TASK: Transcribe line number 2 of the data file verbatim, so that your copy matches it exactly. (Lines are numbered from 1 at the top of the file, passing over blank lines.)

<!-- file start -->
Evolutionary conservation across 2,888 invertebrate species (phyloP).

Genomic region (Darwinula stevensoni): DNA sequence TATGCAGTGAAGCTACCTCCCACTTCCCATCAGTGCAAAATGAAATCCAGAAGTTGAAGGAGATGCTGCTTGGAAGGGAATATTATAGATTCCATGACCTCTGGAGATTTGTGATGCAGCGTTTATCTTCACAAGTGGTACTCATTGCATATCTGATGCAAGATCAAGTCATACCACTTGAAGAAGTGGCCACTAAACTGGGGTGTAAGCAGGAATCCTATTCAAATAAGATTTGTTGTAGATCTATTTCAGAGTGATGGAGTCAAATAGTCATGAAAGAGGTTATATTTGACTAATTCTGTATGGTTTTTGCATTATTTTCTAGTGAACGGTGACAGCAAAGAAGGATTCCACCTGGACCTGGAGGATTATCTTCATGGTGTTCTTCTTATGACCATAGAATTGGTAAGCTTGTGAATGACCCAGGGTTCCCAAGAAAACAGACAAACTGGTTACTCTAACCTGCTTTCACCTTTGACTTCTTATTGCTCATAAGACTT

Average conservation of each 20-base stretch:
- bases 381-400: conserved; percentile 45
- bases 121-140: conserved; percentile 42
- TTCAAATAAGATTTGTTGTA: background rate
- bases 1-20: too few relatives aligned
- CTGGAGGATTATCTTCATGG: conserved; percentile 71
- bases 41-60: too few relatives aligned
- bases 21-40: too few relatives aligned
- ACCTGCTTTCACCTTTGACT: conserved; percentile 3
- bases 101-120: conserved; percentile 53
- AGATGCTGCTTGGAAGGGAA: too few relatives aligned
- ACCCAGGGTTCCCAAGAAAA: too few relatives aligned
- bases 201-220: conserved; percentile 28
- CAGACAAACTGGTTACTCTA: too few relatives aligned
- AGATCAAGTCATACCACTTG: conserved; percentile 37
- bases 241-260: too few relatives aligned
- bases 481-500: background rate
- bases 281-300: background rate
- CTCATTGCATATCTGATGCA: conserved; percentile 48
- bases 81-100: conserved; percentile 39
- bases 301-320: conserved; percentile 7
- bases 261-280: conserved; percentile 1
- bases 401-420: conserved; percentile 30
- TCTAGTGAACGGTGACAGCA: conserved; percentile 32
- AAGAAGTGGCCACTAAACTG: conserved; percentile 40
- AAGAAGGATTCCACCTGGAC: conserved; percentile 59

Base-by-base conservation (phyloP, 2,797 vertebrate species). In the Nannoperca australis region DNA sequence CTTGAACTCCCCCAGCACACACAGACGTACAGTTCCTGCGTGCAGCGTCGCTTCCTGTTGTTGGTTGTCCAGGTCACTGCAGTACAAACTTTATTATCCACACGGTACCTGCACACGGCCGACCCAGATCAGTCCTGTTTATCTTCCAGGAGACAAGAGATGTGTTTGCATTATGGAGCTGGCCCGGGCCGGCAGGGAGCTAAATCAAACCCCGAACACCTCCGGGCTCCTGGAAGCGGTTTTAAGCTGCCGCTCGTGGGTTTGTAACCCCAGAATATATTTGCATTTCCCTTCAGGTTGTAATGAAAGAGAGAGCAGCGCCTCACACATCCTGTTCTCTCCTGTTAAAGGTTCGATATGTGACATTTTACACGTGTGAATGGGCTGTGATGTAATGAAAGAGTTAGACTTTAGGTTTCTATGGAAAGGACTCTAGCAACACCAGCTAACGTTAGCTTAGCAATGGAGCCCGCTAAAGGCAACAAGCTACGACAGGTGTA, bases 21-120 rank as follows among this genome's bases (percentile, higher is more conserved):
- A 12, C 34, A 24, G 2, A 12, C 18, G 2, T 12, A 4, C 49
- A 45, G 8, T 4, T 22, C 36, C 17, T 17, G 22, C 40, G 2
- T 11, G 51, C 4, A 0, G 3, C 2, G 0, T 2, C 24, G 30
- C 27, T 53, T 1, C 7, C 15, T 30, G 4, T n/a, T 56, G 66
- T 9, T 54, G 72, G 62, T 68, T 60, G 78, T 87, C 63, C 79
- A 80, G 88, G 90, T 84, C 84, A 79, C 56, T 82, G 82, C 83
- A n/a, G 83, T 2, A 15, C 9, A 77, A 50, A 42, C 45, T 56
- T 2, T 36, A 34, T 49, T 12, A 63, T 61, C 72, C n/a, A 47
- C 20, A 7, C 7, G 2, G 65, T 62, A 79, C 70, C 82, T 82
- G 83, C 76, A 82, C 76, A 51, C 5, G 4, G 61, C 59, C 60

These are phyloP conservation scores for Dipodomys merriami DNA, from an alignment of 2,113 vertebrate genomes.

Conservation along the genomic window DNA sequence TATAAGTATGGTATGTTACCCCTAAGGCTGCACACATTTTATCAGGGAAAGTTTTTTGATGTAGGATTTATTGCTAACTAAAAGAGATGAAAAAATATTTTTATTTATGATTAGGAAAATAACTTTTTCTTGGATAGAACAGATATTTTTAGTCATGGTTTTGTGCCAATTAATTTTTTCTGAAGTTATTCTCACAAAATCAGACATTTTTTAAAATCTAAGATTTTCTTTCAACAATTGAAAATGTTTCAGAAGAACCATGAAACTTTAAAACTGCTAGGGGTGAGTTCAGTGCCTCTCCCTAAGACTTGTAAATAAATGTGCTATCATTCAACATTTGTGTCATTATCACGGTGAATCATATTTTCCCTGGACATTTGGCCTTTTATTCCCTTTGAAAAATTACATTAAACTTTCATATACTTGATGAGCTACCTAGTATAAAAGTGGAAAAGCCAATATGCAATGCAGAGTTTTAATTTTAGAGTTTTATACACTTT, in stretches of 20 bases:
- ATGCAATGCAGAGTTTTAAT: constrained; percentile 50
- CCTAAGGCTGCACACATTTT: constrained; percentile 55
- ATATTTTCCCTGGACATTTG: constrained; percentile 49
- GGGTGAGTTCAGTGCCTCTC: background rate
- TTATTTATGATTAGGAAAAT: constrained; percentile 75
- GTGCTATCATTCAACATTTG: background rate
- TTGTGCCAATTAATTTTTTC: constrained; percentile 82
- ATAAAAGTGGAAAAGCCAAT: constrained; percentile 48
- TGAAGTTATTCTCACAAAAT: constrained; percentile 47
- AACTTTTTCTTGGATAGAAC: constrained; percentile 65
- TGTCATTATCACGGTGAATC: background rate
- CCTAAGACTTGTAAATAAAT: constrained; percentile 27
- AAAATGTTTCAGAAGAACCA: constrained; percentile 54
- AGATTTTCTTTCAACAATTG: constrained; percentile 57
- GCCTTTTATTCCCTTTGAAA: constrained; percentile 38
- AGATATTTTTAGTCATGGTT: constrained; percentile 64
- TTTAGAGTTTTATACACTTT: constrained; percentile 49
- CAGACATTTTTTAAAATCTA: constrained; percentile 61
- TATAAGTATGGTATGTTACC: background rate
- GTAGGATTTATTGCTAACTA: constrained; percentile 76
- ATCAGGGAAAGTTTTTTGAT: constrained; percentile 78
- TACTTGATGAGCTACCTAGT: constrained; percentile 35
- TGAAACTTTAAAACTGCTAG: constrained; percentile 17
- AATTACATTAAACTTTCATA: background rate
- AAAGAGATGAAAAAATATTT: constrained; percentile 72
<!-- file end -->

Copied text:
Genomic region (Darwinula stevensoni): DNA sequence TATGCAGTGAAGCTACCTCCCACTTCCCATCAGTGCAAAATGAAATCCAGAAGTTGAAGGAGATGCTGCTTGGAAGGGAATATTATAGATTCCATGACCTCTGGAGATTTGTGATGCAGCGTTTATCTTCACAAGTGGTACTCATTGCATATCTGATGCAAGATCAAGTCATACCACTTGAAGAAGTGGCCACTAAACTGGGGTGTAAGCAGGAATCCTATTCAAATAAGATTTGTTGTAGATCTATTTCAGAGTGATGGAGTCAAATAGTCATGAAAGAGGTTATATTTGACTAATTCTGTATGGTTTTTGCATTATTTTCTAGTGAACGGTGACAGCAAAGAAGGATTCCACCTGGACCTGGAGGATTATCTTCATGGTGTTCTTCTTATGACCATAGAATTGGTAAGCTTGTGAATGACCCAGGGTTCCCAAGAAAACAGACAAACTGGTTACTCTAACCTGCTTTCACCTTTGACTTCTTATTGCTCATAAGACTT